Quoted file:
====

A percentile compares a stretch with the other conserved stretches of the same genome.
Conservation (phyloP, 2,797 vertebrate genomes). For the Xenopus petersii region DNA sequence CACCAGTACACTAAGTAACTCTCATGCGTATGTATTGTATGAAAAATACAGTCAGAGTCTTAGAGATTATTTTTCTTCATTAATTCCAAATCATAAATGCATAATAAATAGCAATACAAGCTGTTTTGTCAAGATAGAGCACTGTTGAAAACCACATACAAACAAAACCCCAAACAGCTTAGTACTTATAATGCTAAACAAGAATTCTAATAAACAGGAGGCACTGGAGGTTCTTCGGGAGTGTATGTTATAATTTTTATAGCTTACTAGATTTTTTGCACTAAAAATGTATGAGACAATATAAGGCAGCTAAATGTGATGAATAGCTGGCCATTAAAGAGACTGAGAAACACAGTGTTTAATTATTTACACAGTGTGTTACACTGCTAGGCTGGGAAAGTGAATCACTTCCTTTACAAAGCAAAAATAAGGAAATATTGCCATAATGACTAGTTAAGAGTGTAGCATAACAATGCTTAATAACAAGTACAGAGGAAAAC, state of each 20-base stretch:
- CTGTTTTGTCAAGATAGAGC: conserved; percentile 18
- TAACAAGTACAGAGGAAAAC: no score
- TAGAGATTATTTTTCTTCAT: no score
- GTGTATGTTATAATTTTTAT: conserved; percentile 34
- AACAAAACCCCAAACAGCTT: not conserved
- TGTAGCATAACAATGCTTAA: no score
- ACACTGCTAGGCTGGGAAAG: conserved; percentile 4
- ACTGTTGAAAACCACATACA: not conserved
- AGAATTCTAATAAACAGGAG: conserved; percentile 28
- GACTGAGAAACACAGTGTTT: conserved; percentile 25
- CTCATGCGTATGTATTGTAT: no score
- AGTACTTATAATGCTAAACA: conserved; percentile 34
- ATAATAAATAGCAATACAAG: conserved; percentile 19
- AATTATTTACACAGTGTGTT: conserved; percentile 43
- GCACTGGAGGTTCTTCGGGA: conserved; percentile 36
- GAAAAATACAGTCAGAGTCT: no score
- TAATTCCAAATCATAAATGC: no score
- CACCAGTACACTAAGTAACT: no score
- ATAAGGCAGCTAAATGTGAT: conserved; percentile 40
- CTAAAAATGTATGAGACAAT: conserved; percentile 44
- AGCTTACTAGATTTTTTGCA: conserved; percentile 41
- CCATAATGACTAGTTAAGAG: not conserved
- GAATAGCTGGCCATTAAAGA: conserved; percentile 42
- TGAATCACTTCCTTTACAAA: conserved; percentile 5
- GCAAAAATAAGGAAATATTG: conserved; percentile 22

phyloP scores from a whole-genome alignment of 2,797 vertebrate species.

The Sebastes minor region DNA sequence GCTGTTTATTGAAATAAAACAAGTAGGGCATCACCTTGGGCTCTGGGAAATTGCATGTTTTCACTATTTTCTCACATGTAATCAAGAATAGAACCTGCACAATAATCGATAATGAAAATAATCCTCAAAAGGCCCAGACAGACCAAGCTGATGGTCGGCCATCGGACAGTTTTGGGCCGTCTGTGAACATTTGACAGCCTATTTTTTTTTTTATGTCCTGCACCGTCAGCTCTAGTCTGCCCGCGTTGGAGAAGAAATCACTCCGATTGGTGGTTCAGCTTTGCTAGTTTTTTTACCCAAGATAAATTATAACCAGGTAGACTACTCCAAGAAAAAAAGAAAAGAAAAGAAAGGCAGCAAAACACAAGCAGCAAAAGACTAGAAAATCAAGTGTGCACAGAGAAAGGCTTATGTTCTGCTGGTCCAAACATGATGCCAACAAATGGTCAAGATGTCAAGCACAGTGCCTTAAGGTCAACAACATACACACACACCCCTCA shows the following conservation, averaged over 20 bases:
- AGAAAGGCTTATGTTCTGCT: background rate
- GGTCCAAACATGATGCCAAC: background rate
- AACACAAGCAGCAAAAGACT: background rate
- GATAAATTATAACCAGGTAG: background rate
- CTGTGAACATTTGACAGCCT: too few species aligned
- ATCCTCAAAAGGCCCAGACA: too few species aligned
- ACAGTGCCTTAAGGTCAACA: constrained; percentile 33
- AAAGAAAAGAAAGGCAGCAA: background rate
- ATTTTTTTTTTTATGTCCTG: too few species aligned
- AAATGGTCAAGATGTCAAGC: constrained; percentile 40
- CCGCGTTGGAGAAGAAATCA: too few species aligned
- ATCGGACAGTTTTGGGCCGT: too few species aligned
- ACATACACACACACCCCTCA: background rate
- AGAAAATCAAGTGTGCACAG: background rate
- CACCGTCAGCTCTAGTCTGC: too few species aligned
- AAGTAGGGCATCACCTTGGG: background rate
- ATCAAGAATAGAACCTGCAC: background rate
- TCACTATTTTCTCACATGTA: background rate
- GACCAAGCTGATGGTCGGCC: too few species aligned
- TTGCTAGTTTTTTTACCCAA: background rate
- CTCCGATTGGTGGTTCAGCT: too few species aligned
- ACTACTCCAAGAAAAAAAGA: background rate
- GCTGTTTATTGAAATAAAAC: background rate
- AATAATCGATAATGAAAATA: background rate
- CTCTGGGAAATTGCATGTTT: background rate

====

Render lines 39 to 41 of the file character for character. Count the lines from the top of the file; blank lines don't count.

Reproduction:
- AAATGGTCAAGATGTCAAGC: constrained; percentile 40
- CCGCGTTGGAGAAGAAATCA: too few species aligned
- ATCGGACAGTTTTGGGCCGT: too few species aligned